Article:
Insect Frass is insect poop (like guano or castings), but unlike bats or birds, Insect Frass actually comes from plants. In all natural ecosystems (where there are no man-made chemical pesticides), insects feed on and digest vegetation, and give it right back to plants in the form of nature’s perfect plant food. Plants benefit insects – Insects benefit plants!
Insect Frass naturally contains the nutrition plants require, beneficial micro-organisms, and the only immediately plant-available source of chitin (pronounced “Kite-in”). Chitin fortifies a plant from the inside out, causing an “auto-immune” response that signals a plant to produce natural toxins which fend off its natural enemies like pests and fungal pathogens.
The EPA says that chitin and chitosan (see FAQ’s) defend against botrytis (grey mold), powdery mildew, early and late blight, fungal pathogens in the root zone (root rot) and root-feeding nematodes. Insect Frass does NOT cause a plant to kill beneficial insects or beneficial nematodes.
Nutrients: Contains ALL macro and micro nutrients, including silica – can be used as an organic base or additive – organic P-K Boost, with no nitrates – organic nitrogen improves nutrient uptake & PSM’s – Use as a foliar spray to feed nutrients directly to leaf tissue.
Beneficial Microorganisms: (bacteria, fungi and protozoa) – 6 trillion cfu/gm; no other biologic source comes close – 100 billion fungal spores per gram – every beneficial bacteria group available – highest amounts of protozoa (amoebae) available – use as a foliar spray for prevent fungal infections.
Insect Chitin: Chitin stimulates the plant’s auto-immune system to create plant secondary metabolites aka exudates, such as chitinase enzyme, terpenes, flavinoids, alkaloids and amino acids, which protect plants from pests and pathogens – The absolute best fungal food for compost teas – works exceptionally well with mycorrhizae – prevents/kills root rot (fungal pathogens in the rhizosphere) – kills root-feeding nematodes and their eggs.
Note: (For best results use de-chlorinated or R/O water in all instances)
Transplanting: Add a pinch of Frass and mycorrhizae to your transplant site to accelerate mycorrhizae and root development.
Hydro: Add 2 cups per 30 gallons water (strain for drip systems) – add directly to reservoir for ebb & flow or flood to drain systems. Detailed hydro instructions here.
Soil/Coco: Pre-Mix 1 cup per cubic foot of loose soil/coco prior to planting (less than 1% by volume) which lasts until end of Week 3. Root drench or top dress beginning week 4.
Root Drench/Top Dress: Add ½ cup Frass per gallon water and root drench, or sprinkle over root zone and water in thoroughly.
Foliar Feed: Add 1 tbsp. per gallon water (1 tsp. per quart), shake and let sit for 30 minutes, then apply. It’s not 100% soluble so either strain, or for best results, mix in a separate container, let solids settle to the bottom and top-fill sprayer. Weekly, beginning week 3.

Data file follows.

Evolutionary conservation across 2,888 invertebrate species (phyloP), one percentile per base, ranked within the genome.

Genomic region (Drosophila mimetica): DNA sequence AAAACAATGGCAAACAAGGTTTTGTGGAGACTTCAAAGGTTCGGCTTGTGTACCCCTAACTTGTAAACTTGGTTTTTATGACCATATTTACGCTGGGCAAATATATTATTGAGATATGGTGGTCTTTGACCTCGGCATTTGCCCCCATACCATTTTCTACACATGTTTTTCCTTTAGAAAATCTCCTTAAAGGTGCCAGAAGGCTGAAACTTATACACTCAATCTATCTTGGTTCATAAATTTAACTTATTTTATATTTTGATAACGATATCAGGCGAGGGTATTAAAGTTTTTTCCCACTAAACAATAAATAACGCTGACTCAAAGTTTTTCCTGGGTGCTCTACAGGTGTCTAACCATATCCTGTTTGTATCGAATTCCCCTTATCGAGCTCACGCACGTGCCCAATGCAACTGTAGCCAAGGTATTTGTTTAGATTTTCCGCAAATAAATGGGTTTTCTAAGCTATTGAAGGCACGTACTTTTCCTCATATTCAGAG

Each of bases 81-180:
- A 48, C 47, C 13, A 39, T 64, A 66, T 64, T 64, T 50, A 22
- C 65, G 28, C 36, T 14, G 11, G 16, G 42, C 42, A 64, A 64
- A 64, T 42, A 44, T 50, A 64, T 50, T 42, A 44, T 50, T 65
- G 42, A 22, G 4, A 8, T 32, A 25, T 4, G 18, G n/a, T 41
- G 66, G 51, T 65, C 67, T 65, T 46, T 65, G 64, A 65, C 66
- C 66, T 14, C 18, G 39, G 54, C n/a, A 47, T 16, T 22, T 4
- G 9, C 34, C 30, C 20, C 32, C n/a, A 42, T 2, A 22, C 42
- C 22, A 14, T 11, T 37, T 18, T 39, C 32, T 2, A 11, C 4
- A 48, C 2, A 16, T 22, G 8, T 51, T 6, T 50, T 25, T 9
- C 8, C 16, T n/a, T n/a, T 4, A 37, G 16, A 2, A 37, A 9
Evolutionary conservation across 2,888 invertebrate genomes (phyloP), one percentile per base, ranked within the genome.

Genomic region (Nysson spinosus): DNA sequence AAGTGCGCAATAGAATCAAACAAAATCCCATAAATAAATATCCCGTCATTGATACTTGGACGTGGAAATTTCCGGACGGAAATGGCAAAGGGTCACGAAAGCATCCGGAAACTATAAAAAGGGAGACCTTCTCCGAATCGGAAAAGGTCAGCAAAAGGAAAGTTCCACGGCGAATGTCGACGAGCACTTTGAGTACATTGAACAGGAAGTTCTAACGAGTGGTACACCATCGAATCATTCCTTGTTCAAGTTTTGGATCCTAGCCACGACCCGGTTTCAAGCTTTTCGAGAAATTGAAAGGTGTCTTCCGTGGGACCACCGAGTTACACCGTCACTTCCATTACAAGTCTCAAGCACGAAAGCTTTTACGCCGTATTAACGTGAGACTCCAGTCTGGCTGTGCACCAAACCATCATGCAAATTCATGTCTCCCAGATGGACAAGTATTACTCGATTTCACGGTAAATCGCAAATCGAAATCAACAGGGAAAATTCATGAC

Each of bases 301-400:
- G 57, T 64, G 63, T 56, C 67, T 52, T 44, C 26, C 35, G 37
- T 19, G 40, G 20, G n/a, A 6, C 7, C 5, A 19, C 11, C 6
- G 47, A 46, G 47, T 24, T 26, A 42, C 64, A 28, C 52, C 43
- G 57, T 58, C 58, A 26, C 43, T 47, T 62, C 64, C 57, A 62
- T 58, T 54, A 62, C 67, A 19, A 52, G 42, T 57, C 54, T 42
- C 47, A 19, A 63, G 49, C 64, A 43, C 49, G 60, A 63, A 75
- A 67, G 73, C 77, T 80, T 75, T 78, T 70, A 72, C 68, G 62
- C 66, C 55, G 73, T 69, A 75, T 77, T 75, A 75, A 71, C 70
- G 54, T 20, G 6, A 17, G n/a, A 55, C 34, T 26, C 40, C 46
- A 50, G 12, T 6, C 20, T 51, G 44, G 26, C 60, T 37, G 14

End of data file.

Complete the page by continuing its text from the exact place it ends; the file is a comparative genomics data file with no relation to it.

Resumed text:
Compost Tea: Add 1 cup Frass per 15 gallons of tea to achieve fungal dominance.
Kill Fungus Gnats: Add ½ cup per gallon water, shake and let sit for 30 minutes, then root drench. Repeat every 3 weeks.
Q: What is Insect Frass?
A: Insect Frass is the excrement of herbivore insects.
Q: What do you feed the insects?
A: vegetables, cactus and wheat bran
Q: What are the little golden flakes and little black bits in the Frass?
A: Insect exoskeleton parts. They get through the sifter due to their size. They are beneficial.
Q: Can I use Insect Frass in my compost tea?
A: Yes. Insect Frass is a superb fungal food, and makes an excellent substitute for fish hydrolysate.
Q: Should I use Insect Frass as foliar spray?
A: Yes. Add just 2 teaspoons per gallon water. Let sit for 30 minutes, then apply.
Q: Is Insect Frass 100% soluble?
A: No. If you’re using a drip system or using as a foliar spray, make sure to strain Insect Frass with a sock or women’s nylon. If you don’t have a strainer, you can put Frass in a container with water, stir, let sit for 30 minutes, then use just the top portion. The solids will settle at the bottom of the container.
Q: What is chitin?
A: Chitin is a naturally occurring molecule (Poly-N-acetyl-D-glucosamine). Structurally, it is related to cellulose, which consists of long chains of glucose molecules linked to each other. Chitin is present in the shells of all crustaceans and insects, and in certain other organisms including many fungi, algae, and yeast.
Q: What makes insect chitin better than crustacean chitin?
A: In simple terms, insect chitin is the form used by plants in nature. Crustacean chitin is trapped in the calcified shell. In order to get the chitin from inside the calcified shell, it must be boiled in potassium hydroxide (certainly not organic). On the other hand, the chitin in Insect Frass is broken down by the plant naturally, by the chitinase enzyme produced by the plants own immune-response-system. That’s organic!